1966-1970 1971-1975 (no) (dead) (no) (dead)

Colectomy and ileorectal anastomosis 4 Colectomy, ileostomy and proximal closure of rectum 2 Colectomy, ileostomy and sigmoidostomy 4 Total proctocolectomy and ileostomy 5 Total 15










1 3

7 11



Treatment o f seuere ulceratzve colitas Table V. Long term results inpatients going into remission Mean length of follow-up :Period 1966- 1970, 8.4 years (range 4.7-11.0) ;period 1971-1975,3.9years (1.6-5.7) Result Remission Relapses medically treated Elective surgery Unknown

1966- 1970 1971- 1975 (no) (no) 6 2 5 7 3 3 1 0

first severe attack. She died one week after the operation due to peritonitis and septicemia. The long-term fate of patients followed up after going into remission on medical therapy is summarized in table V. I n the period 1966 -1970 one patient died during a relapse of the colitis six years after the severe attack at the age of 8 1. The overall mortality in patients admitted with severe colitis in the period 1966-1970 was thus 13.3%. Of the patients admitted in the period 1971-1975 none have died during the subsequent follow-up period.

Discussion The results show reduced mortality in the period 1971 -1975 compared to the period 1966 -1970. The change in overall mortality was mainly due to reduced operative mortality. In the first period the operative mortality in 15 patients was 20%) whereas none of 11 patients died after surgery in the second period. This fall in mortality was associated with a more intensive intravenous therapy and with a reduction in the time from onset of the attack until surgery. Each of these factors may have influenced the mortality results. There was, however, a limited number of patients and the difference in mortality could be due to chance. About half of the patients went into remission in each of the two periods. This is a similar proportion of success of medical treatment as reported elsewhere (5, 6, 10). In the second period, corticosteroids were given to a larger proportion than in the first


period, and total parenteral nutrition was given routinely only in the second period. Apparently this change in regimen did not result in alteration of the remission rate. Nevertheless one cannot exclude that the number of patients who went into remission was influenced by the tendency to operate earlier in the second period. Parenteral nutrition in severe ulcerative colitis can provide adequate nutrition (1) and be of value in preparing the patients for the trauma of colectomy (3). I t is, however, uncertain whether such treatment can induce a remission. In this material there was no change of the remission rate after introduction of parenteral nutrition. Improvement of the colitis on such treatment appears to be the exception rather than the rule (3, 4). Nevertheless Solassol et a1 (8) reported that remission was obtained and surgery avoided in 6 out of 12 patients receiving total intravenous nutrition without the addition of steroids. The value of using steroids in acute severe colitis is disputed. I t is possible that steroids may promote remission in severe colitis (6, 9, 10). Nevertheless the effect of corticosteroids on the fatality rate in severe attacks appeared to be less than in moderate attacks (2)) and in two recent publications (6, 10) steroid treatment in severe colitis was associated with an overall mortality above 10%. A controlled trial may be necessary to show whether steroids have a place in the treatment of severe colitis. Early surgical treatment of severe attacks has been associated with a reduced fatality rate (4,5), and the tendency to earlier surgery in the period 1971 -1975 in the present series may have contributed to the reduced mortality together with improved parenteral nutrition. Comparing two materials composed of individuals drained from the same area but at two different periods is inferior to a controlled trial, which would be the ideal way to encircle the optimal treatment of ulcera-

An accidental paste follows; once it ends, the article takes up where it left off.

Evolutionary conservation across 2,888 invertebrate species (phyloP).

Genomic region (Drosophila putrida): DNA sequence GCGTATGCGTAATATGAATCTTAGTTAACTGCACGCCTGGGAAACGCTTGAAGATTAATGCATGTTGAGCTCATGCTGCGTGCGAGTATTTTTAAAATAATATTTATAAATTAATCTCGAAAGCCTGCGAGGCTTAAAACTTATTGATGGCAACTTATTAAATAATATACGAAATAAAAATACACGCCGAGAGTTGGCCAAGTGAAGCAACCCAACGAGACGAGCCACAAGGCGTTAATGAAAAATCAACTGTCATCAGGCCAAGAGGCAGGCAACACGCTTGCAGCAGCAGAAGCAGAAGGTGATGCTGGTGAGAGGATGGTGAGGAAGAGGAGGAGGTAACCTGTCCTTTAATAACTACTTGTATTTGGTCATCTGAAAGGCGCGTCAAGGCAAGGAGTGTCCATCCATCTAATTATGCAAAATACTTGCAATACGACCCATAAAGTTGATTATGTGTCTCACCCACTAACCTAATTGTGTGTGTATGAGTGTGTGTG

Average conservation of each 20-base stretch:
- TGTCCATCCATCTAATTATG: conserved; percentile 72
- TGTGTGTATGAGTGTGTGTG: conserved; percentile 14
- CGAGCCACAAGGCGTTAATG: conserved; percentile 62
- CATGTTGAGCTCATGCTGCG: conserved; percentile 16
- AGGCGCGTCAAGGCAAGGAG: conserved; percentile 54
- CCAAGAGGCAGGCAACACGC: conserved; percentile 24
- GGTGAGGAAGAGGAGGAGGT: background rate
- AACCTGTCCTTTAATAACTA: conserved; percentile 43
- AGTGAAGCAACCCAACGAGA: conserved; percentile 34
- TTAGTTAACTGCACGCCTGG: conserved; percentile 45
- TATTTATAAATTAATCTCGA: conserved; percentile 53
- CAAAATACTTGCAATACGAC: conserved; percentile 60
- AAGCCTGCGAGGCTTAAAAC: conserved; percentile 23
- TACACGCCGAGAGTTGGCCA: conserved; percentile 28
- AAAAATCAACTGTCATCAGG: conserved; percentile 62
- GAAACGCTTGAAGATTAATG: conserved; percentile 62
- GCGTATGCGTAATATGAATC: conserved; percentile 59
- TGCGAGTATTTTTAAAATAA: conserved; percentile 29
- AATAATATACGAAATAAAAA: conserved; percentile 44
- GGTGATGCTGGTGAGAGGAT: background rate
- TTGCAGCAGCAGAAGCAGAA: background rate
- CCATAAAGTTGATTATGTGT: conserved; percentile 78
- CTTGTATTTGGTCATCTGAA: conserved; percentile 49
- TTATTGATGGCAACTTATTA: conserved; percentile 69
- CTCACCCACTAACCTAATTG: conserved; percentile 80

H. Schjmsby, P. Heimann, D. Kremer, K. Nordgird, T. S. Raugstad, F. Ringheim and 0. Stray

tive colitis. (7) Essential for comparability is the age of the patients, the extension of the disease, the length of the history prior to attack, and severity of the attack, since these parameters are known to influence the prognosis (2, 11). The two materiaIs show a different age distribution with a larger number of patients under 20 years in the first period (Table I), but the proportion of patients above 40 years was nearly the same in the periods, (mortality is known to increase in elder patients). The extent of the disease (Table 11) as well as the length of the history before the attack were similar in the two periods. Furthermore, important parameters of the disease activity had nearly the same value in the two periods.






9. REFERENCES 1. Dudrick, S. J. & Ruberg, R. L.: Principles and practice of parenteral nutrition. Gastroenterology 61: 901, 1971. 2. Edwards, F. C. & Truelove, S. C. :The course and and prognosis of ulcerative colitis. Gut 4: 299, 1963. 3. Fischer, J. E., Foster, G. S., Abel, R. M., Abbot, W. M. & Ryan, J. A.: Hyperalimentation as



therapy for inflammatory bowel disease. Am J Surg 125: 165, 1973. Flatmark, A., Fretheim, B. & Gjone, E.: Early colectomy in severe ulcerative colitis. Scand J Gastroenterol 10: 427, 1975. Goligher, J. C., Hoffmann, D. C. & De Dombal, F. T.: Surgical treatment of severe attacks of ulcerative colitis, with special reference to the advantages of early operation. Br Med J 4: 703, 1970. Kristensen, M., Kondahl, G., Fischermann, K. & Jarnum, S.: High dose prednisone treatment in severe ulcerative colitis. Scand J Gastroenterol 9 : 177, 1974. Riis, P.: Therapeutic influence on the prognosis of ulcerative colitis. Scand J Gastroenterol 9: 1, 1974. Solassol, E., Joyeux, H., Pujol, H., Balmes, J-L., Cayrol, B. & Favier, C. : Hypernutrition parenttrale substitutive et rectocolites graves. Arch Fr Ma1 App Dig 63: 115, 1974. Truelove, S. C. & Witts, L. J.: Cortisone in ulcerative colitis. Final report on a therapeutic trial. Br Med J 2 : 1041, 1955. Truelove, S. C. & Jewell, D. P.: Intensive intravenous regimen for severe attacks of ulcerative colitis. Lancet 1: 1067, 1974. 1974. Watts, J. McK., De Dombal, F. T., Watkinson, G. & Goligher, J. C.: Early course of ulcerative colitis. Gut 7: 16, 1966.

Intensive treatment in severe acute attacks of ulcerative colitis.

Acta Med Scand Suppl. 603:43-46, 1977 Intensive treatment in severe acute attacks of ulcerative colitis H. Schjmsby, P. Heimann, D. Kremer, K. Nordg...